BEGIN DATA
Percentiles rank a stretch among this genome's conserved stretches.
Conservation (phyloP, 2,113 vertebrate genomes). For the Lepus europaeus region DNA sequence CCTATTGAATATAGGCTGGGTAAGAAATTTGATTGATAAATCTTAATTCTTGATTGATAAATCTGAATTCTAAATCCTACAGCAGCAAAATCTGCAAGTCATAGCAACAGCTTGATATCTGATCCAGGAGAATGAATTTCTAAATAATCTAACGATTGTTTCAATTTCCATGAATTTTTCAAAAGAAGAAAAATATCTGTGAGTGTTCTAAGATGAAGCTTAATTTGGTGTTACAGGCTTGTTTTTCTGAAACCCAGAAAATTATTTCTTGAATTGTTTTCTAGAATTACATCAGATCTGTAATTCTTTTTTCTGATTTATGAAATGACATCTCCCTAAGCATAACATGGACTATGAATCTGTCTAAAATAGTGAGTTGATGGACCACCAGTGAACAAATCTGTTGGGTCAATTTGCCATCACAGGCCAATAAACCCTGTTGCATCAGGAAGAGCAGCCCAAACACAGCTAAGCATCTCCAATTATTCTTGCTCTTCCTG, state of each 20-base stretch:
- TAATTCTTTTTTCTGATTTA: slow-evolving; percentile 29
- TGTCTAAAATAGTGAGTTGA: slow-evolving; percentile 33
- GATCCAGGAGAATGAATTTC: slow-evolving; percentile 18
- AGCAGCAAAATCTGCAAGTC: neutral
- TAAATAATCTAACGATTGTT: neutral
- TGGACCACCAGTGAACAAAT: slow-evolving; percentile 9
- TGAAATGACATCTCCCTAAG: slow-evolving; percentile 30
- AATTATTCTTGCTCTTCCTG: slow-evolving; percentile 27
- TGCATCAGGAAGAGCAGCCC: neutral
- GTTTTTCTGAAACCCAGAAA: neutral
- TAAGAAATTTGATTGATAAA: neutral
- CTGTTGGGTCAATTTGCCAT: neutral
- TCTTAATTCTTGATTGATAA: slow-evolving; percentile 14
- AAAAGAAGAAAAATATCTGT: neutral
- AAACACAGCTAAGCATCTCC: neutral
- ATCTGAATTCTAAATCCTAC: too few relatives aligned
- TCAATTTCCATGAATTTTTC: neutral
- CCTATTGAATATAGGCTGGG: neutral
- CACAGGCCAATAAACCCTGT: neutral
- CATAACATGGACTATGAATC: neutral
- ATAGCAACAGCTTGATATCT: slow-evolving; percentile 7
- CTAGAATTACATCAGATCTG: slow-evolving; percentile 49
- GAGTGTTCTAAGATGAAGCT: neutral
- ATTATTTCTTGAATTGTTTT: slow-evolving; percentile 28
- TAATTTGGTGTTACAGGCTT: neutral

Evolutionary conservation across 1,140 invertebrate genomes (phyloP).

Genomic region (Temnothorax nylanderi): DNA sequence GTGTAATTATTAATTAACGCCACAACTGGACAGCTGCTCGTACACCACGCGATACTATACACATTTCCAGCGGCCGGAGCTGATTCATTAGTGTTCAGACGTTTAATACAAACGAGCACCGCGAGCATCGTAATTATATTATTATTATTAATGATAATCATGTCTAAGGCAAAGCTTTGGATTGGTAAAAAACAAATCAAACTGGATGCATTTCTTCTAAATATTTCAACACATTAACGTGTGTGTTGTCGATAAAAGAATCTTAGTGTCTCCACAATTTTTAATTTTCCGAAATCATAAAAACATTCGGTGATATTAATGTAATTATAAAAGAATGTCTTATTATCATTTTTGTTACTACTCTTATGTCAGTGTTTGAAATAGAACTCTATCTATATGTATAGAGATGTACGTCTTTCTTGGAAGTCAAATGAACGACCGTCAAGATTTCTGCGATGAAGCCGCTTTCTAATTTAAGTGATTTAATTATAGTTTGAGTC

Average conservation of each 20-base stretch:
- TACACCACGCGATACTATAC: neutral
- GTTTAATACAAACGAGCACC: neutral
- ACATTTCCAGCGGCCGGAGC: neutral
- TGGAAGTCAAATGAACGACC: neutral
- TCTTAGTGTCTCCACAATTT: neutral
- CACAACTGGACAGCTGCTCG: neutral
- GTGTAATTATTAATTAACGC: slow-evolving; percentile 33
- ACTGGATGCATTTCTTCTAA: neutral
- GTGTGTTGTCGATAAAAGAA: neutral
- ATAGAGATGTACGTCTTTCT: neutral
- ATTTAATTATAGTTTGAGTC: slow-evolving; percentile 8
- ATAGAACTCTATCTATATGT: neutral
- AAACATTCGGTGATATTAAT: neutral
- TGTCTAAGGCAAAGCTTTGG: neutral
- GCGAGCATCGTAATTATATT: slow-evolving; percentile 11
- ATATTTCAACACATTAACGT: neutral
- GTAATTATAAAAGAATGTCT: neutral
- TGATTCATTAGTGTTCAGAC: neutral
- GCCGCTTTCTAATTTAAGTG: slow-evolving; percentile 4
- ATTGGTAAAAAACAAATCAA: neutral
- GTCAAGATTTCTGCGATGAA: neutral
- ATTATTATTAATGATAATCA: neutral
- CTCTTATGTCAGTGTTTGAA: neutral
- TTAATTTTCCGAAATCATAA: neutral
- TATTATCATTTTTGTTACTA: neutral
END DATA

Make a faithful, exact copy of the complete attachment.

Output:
Percentiles rank a stretch among this genome's conserved stretches.
Conservation (phyloP, 2,113 vertebrate genomes). For the Lepus europaeus region DNA sequence CCTATTGAATATAGGCTGGGTAAGAAATTTGATTGATAAATCTTAATTCTTGATTGATAAATCTGAATTCTAAATCCTACAGCAGCAAAATCTGCAAGTCATAGCAACAGCTTGATATCTGATCCAGGAGAATGAATTTCTAAATAATCTAACGATTGTTTCAATTTCCATGAATTTTTCAAAAGAAGAAAAATATCTGTGAGTGTTCTAAGATGAAGCTTAATTTGGTGTTACAGGCTTGTTTTTCTGAAACCCAGAAAATTATTTCTTGAATTGTTTTCTAGAATTACATCAGATCTGTAATTCTTTTTTCTGATTTATGAAATGACATCTCCCTAAGCATAACATGGACTATGAATCTGTCTAAAATAGTGAGTTGATGGACCACCAGTGAACAAATCTGTTGGGTCAATTTGCCATCACAGGCCAATAAACCCTGTTGCATCAGGAAGAGCAGCCCAAACACAGCTAAGCATCTCCAATTATTCTTGCTCTTCCTG, state of each 20-base stretch:
- TAATTCTTTTTTCTGATTTA: slow-evolving; percentile 29
- TGTCTAAAATAGTGAGTTGA: slow-evolving; percentile 33
- GATCCAGGAGAATGAATTTC: slow-evolving; percentile 18
- AGCAGCAAAATCTGCAAGTC: neutral
- TAAATAATCTAACGATTGTT: neutral
- TGGACCACCAGTGAACAAAT: slow-evolving; percentile 9
- TGAAATGACATCTCCCTAAG: slow-evolving; percentile 30
- AATTATTCTTGCTCTTCCTG: slow-evolving; percentile 27
- TGCATCAGGAAGAGCAGCCC: neutral
- GTTTTTCTGAAACCCAGAAA: neutral
- TAAGAAATTTGATTGATAAA: neutral
- CTGTTGGGTCAATTTGCCAT: neutral
- TCTTAATTCTTGATTGATAA: slow-evolving; percentile 14
- AAAAGAAGAAAAATATCTGT: neutral
- AAACACAGCTAAGCATCTCC: neutral
- ATCTGAATTCTAAATCCTAC: too few relatives aligned
- TCAATTTCCATGAATTTTTC: neutral
- CCTATTGAATATAGGCTGGG: neutral
- CACAGGCCAATAAACCCTGT: neutral
- CATAACATGGACTATGAATC: neutral
- ATAGCAACAGCTTGATATCT: slow-evolving; percentile 7
- CTAGAATTACATCAGATCTG: slow-evolving; percentile 49
- GAGTGTTCTAAGATGAAGCT: neutral
- ATTATTTCTTGAATTGTTTT: slow-evolving; percentile 28
- TAATTTGGTGTTACAGGCTT: neutral

Evolutionary conservation across 1,140 invertebrate genomes (phyloP).

Genomic region (Temnothorax nylanderi): DNA sequence GTGTAATTATTAATTAACGCCACAACTGGACAGCTGCTCGTACACCACGCGATACTATACACATTTCCAGCGGCCGGAGCTGATTCATTAGTGTTCAGACGTTTAATACAAACGAGCACCGCGAGCATCGTAATTATATTATTATTATTAATGATAATCATGTCTAAGGCAAAGCTTTGGATTGGTAAAAAACAAATCAAACTGGATGCATTTCTTCTAAATATTTCAACACATTAACGTGTGTGTTGTCGATAAAAGAATCTTAGTGTCTCCACAATTTTTAATTTTCCGAAATCATAAAAACATTCGGTGATATTAATGTAATTATAAAAGAATGTCTTATTATCATTTTTGTTACTACTCTTATGTCAGTGTTTGAAATAGAACTCTATCTATATGTATAGAGATGTACGTCTTTCTTGGAAGTCAAATGAACGACCGTCAAGATTTCTGCGATGAAGCCGCTTTCTAATTTAAGTGATTTAATTATAGTTTGAGTC

Average conservation of each 20-base stretch:
- TACACCACGCGATACTATAC: neutral
- GTTTAATACAAACGAGCACC: neutral
- ACATTTCCAGCGGCCGGAGC: neutral
- TGGAAGTCAAATGAACGACC: neutral
- TCTTAGTGTCTCCACAATTT: neutral
- CACAACTGGACAGCTGCTCG: neutral
- GTGTAATTATTAATTAACGC: slow-evolving; percentile 33
- ACTGGATGCATTTCTTCTAA: neutral
- GTGTGTTGTCGATAAAAGAA: neutral
- ATAGAGATGTACGTCTTTCT: neutral
- ATTTAATTATAGTTTGAGTC: slow-evolving; percentile 8
- ATAGAACTCTATCTATATGT: neutral
- AAACATTCGGTGATATTAAT: neutral
- TGTCTAAGGCAAAGCTTTGG: neutral
- GCGAGCATCGTAATTATATT: slow-evolving; percentile 11
- ATATTTCAACACATTAACGT: neutral
- GTAATTATAAAAGAATGTCT: neutral
- TGATTCATTAGTGTTCAGAC: neutral
- GCCGCTTTCTAATTTAAGTG: slow-evolving; percentile 4
- ATTGGTAAAAAACAAATCAA: neutral
- GTCAAGATTTCTGCGATGAA: neutral
- ATTATTATTAATGATAATCA: neutral
- CTCTTATGTCAGTGTTTGAA: neutral
- TTAATTTTCCGAAATCATAA: neutral
- TATTATCATTTTTGTTACTA: neutral